This is about orchestrated activities: programme-makers and the television broadcasters creating a broader platform for wider, richer and valuable content dissemination where the tweeter becomes an active part  – and, perhaps, influencer – of a broadcast event that embraces true multi media.

And it’s way beyond simply sticking a hashtag on the TV screen.

Nowhere is this more part of the fabric of live TV events right now than in the US with shows like The Voice and – perhaps more significantly – live ‘town hall’ debates with President Obama.

CNET News reports on Mass Relevance, a “social experience platform for brands and media” (says its Wikipedia entry), and how it puts Twitter in front of television audiences, boosting the social network’s public profile and altering its perception as a place for more than pointless babble to being an essential tool that enables and facilitates immersive involvement in live events.

Understand the platform:

[…] Mass Relevance is software-as-a-service for brands, agencies, and producers. It’s a technology platform that instantly scans content flowing through the APIs of social media companies, Twitter in particular, and filters it according to the client’s desires. The rapid filtering piece, which is far cooler than it sounds, is what gives television producers like Nicolle Yaron of “The Voice” the confidence to put viewer comments on display and to let audiences vote live on a song for contestants to sing.

The platform, using real-time filters, sifts through hundreds of thousands of tweets, dumps the retweets and replies, purges the content producers know they don’t want — profane tweets, for instance — and then presents what’s left in a queue where someone manually approves the tweets to go on screen. The system can also collect and analyze data for visualizations and power audience polls […]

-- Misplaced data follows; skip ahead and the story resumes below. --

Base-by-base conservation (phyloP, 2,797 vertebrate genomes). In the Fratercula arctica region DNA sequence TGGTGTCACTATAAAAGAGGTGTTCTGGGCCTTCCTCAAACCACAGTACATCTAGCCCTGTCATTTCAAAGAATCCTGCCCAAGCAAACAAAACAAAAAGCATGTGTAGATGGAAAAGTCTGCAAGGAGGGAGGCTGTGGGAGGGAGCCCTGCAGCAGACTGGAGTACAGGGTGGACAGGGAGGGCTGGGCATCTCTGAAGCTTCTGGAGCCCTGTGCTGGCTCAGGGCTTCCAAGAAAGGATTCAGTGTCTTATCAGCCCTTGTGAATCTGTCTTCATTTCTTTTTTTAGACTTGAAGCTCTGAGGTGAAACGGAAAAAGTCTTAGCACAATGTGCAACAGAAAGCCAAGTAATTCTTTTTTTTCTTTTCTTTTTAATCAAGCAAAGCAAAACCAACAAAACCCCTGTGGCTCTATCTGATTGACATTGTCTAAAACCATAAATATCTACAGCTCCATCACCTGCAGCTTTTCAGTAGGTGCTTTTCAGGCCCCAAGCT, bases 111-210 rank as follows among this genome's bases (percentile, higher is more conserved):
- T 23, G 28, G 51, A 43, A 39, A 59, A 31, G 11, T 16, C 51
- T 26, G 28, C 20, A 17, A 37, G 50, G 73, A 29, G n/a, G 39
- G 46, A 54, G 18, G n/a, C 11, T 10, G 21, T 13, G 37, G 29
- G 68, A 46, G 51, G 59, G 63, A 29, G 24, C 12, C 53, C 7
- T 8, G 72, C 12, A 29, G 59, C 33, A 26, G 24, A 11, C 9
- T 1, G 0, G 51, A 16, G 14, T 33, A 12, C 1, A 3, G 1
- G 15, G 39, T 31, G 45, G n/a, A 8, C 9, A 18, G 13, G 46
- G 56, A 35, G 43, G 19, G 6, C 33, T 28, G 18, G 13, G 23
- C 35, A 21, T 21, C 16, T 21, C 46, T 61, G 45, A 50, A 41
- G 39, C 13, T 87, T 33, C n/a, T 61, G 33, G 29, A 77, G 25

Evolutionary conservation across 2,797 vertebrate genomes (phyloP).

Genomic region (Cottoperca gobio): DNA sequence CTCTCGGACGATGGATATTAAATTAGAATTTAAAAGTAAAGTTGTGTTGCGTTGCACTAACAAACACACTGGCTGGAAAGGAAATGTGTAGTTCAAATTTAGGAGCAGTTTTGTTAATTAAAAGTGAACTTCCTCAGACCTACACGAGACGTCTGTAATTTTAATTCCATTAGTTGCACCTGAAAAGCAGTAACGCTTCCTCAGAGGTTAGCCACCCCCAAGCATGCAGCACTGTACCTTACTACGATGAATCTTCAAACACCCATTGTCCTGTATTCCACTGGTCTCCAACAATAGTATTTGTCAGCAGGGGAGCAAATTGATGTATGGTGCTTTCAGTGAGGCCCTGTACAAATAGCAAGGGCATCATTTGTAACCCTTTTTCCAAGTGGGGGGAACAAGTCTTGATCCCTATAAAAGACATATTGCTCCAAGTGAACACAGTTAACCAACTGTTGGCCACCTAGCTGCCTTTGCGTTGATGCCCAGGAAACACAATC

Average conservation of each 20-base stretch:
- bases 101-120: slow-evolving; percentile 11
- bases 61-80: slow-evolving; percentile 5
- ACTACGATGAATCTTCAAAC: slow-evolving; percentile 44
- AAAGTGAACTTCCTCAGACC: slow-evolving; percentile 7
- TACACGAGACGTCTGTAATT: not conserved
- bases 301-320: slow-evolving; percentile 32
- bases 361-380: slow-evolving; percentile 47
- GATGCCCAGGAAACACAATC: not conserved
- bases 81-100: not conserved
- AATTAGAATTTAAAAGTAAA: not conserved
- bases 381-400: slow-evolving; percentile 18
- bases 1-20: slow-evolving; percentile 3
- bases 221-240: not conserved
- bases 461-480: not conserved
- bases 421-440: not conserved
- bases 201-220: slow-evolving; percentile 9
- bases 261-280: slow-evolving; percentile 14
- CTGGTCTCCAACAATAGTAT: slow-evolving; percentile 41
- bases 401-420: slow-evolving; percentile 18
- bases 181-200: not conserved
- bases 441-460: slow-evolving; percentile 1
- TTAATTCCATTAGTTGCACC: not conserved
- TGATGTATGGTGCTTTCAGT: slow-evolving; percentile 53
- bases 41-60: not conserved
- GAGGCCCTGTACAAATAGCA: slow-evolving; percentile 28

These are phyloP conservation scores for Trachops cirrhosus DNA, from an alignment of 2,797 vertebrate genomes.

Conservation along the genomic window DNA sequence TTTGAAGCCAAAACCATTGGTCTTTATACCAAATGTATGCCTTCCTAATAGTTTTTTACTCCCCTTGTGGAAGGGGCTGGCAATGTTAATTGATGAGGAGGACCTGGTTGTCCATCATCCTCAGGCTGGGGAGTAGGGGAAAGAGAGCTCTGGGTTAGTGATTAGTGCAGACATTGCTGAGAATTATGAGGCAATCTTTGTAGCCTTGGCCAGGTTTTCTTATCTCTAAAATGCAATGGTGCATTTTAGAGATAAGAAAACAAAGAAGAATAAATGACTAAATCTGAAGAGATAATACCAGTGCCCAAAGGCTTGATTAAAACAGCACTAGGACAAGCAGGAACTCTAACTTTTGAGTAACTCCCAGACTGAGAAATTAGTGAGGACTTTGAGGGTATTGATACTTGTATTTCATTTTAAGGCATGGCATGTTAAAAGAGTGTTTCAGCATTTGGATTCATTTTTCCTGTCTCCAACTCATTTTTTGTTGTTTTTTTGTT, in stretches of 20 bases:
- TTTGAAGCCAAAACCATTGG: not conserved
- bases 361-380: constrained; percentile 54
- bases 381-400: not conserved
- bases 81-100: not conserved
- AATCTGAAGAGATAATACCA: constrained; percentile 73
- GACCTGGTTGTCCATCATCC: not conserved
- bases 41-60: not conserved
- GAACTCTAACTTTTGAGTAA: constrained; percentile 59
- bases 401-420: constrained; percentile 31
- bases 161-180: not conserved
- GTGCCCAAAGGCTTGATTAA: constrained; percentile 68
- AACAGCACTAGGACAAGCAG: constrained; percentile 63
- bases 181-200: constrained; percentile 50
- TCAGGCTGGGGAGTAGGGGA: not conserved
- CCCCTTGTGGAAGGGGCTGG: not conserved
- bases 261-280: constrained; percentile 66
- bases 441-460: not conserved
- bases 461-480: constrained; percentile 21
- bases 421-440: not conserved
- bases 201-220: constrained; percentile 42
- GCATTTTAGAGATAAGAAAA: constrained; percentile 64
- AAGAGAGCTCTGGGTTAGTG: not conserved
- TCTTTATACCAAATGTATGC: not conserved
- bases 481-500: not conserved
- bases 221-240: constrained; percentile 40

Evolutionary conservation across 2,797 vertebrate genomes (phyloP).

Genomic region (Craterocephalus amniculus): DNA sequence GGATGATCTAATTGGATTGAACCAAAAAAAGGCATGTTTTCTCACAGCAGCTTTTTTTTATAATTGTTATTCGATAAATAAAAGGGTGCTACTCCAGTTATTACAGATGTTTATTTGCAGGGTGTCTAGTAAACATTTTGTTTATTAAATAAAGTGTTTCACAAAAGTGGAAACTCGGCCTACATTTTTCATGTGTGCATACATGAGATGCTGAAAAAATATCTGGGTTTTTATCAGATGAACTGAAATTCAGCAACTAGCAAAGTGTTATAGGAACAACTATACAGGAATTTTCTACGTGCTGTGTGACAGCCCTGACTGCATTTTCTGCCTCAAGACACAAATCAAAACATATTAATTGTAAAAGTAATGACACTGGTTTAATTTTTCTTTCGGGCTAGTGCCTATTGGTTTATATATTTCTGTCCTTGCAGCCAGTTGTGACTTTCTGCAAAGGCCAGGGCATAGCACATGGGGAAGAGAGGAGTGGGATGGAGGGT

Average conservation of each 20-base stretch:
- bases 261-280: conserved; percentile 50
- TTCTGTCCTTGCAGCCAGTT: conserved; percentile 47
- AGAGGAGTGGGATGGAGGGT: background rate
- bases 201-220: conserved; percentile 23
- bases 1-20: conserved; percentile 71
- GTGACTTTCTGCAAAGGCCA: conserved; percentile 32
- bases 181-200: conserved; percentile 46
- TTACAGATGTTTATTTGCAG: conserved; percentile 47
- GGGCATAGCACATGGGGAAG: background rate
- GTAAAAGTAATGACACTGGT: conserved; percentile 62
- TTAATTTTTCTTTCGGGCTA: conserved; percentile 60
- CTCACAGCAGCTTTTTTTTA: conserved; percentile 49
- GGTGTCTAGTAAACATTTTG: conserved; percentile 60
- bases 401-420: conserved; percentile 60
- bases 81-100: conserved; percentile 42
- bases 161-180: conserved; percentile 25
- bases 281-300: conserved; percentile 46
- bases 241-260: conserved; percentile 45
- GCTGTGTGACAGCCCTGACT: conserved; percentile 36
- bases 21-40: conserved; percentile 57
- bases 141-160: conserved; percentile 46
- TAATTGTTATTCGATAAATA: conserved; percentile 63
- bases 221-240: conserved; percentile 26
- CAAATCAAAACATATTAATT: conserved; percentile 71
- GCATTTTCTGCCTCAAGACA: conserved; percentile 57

And you’ll understand more about what’s coming.

A far cry from the nostalgia of the test card from yester year!

It’s useful, too, to see this aspect of Twitter’s growing role in the evolving media landscape if you have interest in Twitter’s forthcoming stock market flotation.

Full story from CNET News: The secret company behind Twitter’s TV takeover.

(First posted to my Flipboard magazine as a story link.)

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Disney brings the second-screen experience to the movies

Disney Second Screen Live: The Little MermaidThe advent of mobile devices – especially tablets – has changed people’s behaviours in how we access, consume and share information across multiple devices, and where we do it, as surveys constantly show us.

One place you don’t see that happening, though, is in the cinema. Using a smartphone, tablet, etc, in a darkened theatre is regarded in most cultures as the height of socially-unacceptable behaviour, not to mention an assumption of piracy by anyone who could use one to illicitly record what’s on the screen.

That’s about to change as Disney brings the immersive, interactive and mobile audience experience to the movies with Disney Second Screen Live: The Little Mermaid in the US this week:

EXCLUSIVELY IN THEATERS STARTING SEPTEMBER 13, 2013. Bring your iPad with you to the special screenings of The Little Mermaid to interact with the film, play games, sing along, find new surprises and compete with other audience members.

It’s not a passive, consumption experience that Disney’s offering. On the contrary, this is immersive where you’re encouraged to take an active role in the story with an app for iPad or iPad Mini:

Bring your iPad to the movie theater and experience special event screenings of “The Little Mermaid” on the big screen like never before! It’s “Disney Second Screen Live: The Little Mermaid,” where you become part of the story. Interact with Ariel, Sebastian and Flounder. Compete with the audience as you play games, sing-along, and collect hidden treasure. But watch out for Ursula, who just might try to steal your points. It just got better, down where it’s wetter, with “Disney Second Screen Live: The Little Mermaid.”

Watch the trailer below to see Disney’s vision of a future where mobile devices bring immersive audience interaction to the cinema experience.